Stepfamilies and the Law

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University of Michigan Press, 1994 - Law - 239 pages
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One out of every three children can expect to spend some childhood years living in a stepfamily. Yet, in the eyes of the law, the stepparent and child are complete strangers to each other. Stepfamilies and the Law examines the reasons for the great failure of the legal system to catch up with the reality of present-day family life; it also describes the areas in which stepfamilies have been validated.
This book is the first ever to document the treatment of stepfamilies in the various fields where laws regulate family life. Important issues such as inheritance, custody, taxation, torts, and crime are regulated at the state level; nonetheless, there is no uniformity among the states as to any given issue, and furthermore there is little consistency even within each state.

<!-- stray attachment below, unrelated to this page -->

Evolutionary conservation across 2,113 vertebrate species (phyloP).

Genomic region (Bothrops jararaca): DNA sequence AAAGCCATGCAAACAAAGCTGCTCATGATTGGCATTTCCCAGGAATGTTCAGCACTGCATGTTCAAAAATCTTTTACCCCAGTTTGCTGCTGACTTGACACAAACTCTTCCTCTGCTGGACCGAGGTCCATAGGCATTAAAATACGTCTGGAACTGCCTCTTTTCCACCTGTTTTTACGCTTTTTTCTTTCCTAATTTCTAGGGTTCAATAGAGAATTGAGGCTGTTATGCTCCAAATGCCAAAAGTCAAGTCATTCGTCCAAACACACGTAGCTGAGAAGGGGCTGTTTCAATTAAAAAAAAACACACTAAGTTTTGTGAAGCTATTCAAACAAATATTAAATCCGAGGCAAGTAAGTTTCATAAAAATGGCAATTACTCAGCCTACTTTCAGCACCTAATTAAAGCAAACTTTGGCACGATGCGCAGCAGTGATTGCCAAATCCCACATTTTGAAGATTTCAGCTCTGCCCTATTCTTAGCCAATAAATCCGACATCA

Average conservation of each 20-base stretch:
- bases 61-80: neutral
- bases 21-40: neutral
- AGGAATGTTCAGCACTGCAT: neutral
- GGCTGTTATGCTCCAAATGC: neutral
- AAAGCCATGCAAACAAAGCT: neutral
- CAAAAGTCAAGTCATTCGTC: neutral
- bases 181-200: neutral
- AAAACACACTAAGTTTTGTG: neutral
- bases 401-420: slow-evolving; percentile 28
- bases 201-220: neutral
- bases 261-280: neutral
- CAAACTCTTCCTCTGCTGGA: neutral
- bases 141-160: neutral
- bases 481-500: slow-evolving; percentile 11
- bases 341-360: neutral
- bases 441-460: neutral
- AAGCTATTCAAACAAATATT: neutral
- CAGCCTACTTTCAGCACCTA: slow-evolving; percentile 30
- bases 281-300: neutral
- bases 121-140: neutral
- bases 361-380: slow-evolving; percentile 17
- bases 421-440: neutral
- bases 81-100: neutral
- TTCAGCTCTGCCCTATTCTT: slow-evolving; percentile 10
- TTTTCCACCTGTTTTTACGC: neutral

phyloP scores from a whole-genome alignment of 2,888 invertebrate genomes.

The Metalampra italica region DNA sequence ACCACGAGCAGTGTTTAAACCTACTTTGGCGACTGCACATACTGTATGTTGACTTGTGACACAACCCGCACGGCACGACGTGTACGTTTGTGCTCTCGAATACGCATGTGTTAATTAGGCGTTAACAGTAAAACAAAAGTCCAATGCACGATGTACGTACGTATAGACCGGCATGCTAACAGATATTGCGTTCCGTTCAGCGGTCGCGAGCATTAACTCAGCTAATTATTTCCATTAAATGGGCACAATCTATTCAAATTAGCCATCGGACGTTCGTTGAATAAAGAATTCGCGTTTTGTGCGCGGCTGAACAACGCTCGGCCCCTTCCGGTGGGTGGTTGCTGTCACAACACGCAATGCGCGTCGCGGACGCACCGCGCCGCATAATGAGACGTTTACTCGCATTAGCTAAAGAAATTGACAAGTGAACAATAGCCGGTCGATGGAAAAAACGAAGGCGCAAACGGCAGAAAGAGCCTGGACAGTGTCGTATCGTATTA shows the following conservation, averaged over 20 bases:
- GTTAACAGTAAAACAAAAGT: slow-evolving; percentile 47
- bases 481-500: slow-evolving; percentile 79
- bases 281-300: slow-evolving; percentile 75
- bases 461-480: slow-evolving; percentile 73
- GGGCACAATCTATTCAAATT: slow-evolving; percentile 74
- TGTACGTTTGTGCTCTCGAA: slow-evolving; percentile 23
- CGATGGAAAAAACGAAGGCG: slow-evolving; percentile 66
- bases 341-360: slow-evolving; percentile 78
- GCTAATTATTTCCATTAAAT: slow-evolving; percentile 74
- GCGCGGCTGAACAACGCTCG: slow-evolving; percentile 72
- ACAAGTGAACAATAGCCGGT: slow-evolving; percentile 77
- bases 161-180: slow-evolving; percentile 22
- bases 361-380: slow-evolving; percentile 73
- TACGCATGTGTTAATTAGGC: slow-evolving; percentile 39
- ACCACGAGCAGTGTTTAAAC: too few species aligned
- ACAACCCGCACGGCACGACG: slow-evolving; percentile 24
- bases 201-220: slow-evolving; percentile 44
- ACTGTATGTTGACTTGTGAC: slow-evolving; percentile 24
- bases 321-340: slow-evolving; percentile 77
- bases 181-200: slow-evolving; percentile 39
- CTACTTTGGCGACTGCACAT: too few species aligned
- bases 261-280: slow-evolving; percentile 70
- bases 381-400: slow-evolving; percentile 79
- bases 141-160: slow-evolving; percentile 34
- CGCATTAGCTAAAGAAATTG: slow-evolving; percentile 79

With the rates of divorce and remarriage growing each year, the number of stepfamilies is also growing. Society in general and the legal system in particular are being called upon to respond to the intricate and diverse questions raised by this phenomenon. Lawmakers need to start now to consider the formulation of sound and fair rules to regulate the stepparent-child relationship for the coming decades. The discussions presented in Stepfamilies and the Law should help prepare legal and social scholars for how best to deal with these complex and emotional issues.

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About the author (1994)

Margaret M. Mahoney is Professor of Law, University of Pittsburgh.

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